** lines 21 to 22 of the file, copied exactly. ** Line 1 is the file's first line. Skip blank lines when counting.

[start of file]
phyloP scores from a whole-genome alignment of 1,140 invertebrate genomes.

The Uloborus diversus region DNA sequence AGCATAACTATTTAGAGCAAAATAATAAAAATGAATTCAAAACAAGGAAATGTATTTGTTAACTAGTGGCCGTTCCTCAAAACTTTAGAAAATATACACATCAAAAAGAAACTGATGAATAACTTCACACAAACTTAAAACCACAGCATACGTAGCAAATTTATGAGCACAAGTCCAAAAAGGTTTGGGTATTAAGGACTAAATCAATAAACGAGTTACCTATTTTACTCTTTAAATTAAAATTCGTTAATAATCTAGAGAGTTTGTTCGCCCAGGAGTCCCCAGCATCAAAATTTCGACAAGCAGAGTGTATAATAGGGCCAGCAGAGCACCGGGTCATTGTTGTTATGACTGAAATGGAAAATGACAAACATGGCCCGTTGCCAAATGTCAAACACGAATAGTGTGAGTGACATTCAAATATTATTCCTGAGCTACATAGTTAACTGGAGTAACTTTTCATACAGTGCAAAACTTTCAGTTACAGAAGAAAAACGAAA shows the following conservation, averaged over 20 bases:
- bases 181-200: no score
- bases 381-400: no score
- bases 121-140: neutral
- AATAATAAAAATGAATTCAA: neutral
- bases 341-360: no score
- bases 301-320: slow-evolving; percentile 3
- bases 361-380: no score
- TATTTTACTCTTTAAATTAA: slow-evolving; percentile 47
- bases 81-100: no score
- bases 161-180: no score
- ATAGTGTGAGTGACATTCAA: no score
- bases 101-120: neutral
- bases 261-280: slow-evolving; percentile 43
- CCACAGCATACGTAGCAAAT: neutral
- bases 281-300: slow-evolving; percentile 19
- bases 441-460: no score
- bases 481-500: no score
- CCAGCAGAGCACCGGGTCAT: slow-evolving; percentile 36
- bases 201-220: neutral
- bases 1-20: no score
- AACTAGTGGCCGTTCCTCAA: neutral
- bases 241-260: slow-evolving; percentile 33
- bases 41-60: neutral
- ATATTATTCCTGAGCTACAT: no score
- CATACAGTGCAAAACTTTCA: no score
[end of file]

- bases 201-220: neutral
- bases 1-20: no score